Nursing Capital of The Pacific

A cutting edge, $8 million teaching facility that opens in Webster Hall this week provides UH nursing students with robotic patients that simulate medical procedure, from childbirth to emergency surgery, redefining world-class and making Manoa the Nursing Capital of The Pacific

Susan Sunderland
Wednesday - January 04, 2012
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Gary Glauberman, dean Mary Boland and Natalie Anderson in the delivery room. Nathalie Walker photos .(JavaScript must be enabled to view this email address)

UH-Manoa debuts the most modern nursing simulation center in the U.S., and the beneficiaries will be the people of Hawaii

You think you had a rough day. Consider what we encounter at Webster Hall on the University of Hawaii-Manoa campus. As the elevator doors open on the third floor, we are thrust into a matrix of emergencies.

“Noelle” is in distress and hemorrhaging from the complications of childbirth. Baby “Pat,” just a few minutes old, is lying in an incubator with respiratory problems.

A few doors down the hall, “Mr. Kahui” is in the trauma room bleeding from his face and chest after a near-fatal accident. In another room is a disaster scene with folks wailing for help while health care workers cope with a chaotic situation.

Yet faculty, nursing students and administrators are walking around calmly, even smiling, as the whole scene unfolds. For them, it’s just another day at the UH Translational Health Science Simulation Center (THSSC).

(And you thought the biggest drama at UH involved the new head football coach.)

What appears as actual hospital or emergency room scenarios are part of a cutting edge center of learning that puts Hawaii at the forefront of simulated health care education. As a new year begins, the University of Hawaii gives birth to an $8million world-class facility for nursing students and health care providers.

Simulation specialist Andy Currivan is in control of the manikin. Nathalie Walker photos .(JavaScript must be enabled to view this email address)

The bottom line is saving lives.

Life is not a dress rehearsal. That is why the university invests in programs that best prepare students for life in the real world. Teachers and employers alike are constantly seeking solutions to the fundamental problem of the limits of classroom education.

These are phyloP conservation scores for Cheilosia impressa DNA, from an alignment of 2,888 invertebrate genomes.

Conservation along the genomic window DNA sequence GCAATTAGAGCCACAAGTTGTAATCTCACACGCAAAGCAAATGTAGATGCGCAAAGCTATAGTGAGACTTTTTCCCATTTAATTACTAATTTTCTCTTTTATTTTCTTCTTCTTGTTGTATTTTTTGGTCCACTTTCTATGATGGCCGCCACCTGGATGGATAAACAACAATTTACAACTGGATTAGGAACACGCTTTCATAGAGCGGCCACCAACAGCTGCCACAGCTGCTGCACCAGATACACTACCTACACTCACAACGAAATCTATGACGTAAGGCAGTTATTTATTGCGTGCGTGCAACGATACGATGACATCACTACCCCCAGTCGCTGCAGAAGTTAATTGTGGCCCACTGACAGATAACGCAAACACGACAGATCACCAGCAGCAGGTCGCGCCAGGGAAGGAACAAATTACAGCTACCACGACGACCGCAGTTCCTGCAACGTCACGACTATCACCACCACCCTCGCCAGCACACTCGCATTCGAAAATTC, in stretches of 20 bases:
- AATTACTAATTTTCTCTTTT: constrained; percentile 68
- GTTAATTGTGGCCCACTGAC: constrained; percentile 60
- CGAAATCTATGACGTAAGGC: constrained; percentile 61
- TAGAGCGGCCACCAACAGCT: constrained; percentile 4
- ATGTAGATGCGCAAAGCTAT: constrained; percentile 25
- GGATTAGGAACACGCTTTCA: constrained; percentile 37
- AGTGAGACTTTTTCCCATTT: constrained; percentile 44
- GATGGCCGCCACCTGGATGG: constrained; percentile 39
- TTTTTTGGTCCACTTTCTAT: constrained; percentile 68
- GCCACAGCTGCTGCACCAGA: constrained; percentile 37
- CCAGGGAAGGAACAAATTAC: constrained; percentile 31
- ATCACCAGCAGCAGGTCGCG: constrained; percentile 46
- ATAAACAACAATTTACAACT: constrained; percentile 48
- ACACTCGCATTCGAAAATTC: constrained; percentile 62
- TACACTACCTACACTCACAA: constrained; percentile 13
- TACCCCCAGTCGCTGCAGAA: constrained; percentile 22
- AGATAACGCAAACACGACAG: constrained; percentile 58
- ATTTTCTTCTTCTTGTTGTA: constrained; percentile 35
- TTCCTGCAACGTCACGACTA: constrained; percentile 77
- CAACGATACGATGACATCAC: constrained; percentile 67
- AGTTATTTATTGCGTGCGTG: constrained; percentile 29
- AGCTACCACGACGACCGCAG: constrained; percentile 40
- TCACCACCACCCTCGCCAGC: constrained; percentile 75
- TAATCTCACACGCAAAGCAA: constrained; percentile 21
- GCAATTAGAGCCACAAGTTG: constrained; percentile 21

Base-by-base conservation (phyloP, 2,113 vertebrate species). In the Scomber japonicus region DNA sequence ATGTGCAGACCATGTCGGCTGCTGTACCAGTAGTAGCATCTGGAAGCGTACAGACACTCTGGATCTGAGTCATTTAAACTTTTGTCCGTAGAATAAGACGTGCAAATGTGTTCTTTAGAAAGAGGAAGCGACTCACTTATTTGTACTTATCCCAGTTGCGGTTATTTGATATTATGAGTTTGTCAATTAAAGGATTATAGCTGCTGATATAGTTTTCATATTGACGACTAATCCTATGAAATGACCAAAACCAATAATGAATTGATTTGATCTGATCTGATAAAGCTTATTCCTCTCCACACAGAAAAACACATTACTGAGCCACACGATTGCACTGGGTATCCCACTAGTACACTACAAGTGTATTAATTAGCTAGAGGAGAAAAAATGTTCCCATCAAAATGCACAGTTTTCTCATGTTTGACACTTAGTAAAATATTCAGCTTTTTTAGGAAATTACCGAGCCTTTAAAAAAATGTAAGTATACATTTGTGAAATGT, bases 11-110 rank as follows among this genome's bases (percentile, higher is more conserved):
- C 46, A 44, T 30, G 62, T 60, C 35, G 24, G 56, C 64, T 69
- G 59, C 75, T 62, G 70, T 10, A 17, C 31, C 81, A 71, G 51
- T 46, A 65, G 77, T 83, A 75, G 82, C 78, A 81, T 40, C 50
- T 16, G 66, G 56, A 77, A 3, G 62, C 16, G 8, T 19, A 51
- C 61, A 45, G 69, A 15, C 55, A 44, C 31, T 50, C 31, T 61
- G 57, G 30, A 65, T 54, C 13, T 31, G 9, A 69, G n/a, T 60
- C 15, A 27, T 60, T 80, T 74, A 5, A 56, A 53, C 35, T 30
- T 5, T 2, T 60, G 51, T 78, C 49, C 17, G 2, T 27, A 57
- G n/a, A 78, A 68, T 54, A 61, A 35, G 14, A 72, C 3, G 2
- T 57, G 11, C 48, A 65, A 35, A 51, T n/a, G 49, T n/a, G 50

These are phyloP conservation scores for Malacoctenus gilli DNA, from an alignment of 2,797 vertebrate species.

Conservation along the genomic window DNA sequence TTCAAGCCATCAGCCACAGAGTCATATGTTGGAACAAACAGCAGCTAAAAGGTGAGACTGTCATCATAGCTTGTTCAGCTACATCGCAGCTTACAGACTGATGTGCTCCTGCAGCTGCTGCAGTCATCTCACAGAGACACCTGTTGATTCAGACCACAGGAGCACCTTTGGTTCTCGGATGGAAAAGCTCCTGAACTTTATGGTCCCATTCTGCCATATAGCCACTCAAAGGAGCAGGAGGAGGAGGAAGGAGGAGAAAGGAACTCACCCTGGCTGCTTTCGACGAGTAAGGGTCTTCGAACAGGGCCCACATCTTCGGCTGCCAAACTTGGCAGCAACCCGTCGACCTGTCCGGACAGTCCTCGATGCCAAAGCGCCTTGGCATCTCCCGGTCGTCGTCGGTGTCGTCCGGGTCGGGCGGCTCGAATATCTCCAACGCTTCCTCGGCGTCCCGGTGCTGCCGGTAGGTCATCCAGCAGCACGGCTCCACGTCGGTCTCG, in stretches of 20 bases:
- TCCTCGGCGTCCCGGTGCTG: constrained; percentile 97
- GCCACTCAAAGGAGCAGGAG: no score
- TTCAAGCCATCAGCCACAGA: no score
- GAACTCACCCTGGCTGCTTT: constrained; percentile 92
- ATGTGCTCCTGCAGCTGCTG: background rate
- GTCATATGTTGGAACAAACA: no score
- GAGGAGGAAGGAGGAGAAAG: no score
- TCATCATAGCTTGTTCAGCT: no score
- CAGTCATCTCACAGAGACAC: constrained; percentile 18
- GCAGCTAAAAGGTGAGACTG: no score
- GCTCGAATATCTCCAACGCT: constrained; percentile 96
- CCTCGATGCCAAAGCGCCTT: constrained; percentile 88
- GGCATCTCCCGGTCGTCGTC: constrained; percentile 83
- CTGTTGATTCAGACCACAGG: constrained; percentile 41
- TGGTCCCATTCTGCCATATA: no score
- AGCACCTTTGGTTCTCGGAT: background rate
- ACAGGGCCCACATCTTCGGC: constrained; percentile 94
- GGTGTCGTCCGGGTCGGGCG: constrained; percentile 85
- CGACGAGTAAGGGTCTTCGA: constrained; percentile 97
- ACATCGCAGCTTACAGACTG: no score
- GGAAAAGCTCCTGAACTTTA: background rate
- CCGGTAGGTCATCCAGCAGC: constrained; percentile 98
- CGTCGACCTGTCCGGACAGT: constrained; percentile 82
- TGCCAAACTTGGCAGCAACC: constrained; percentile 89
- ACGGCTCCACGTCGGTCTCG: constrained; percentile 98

Simulation education may hold the answer, according to Mary G. Boland, dean and professor of the UH School of Nursing and Dentistry.

If simulators work for pilots, why not nurses?

Patient’s room from the control room. Nathalie Walker photos .(JavaScript must be enabled to view this email address)

Simulation is imitating reality or, more simply, faking it. Translational refers to a natural progression in medical practice.

“Until recently, health care learning happened in a classroom or clinical setting where patients are at risk,” Boland says. “We never want to get away from handson experience. But there is a golden moment when we have the opportunity to take what we know about learning, to use technology to its fullest and provide a simulated experience that translates into real-life situations.”

That’s what the Translational Health Science Simulation Center is all about.

Top executives and invited guests are getting their first look at the landmark facility this week during a grand opening and blessing. MidWeek was given an exclusive media preview. We are in awe.

Let us take you on tour of Hawaii’s nursing simulation center at Webster Hall as an example of the groundbreaking work our hometown university is doing.

Replicated in an 8,000-square-foot space is a medical center-hospital facility, complete with reception-waiting room. The faithful reproductions are so exact that there is floor paneling like Kaiser hospital, a delivery room like Kapiolani hospital and an emergency room like Queen’s.

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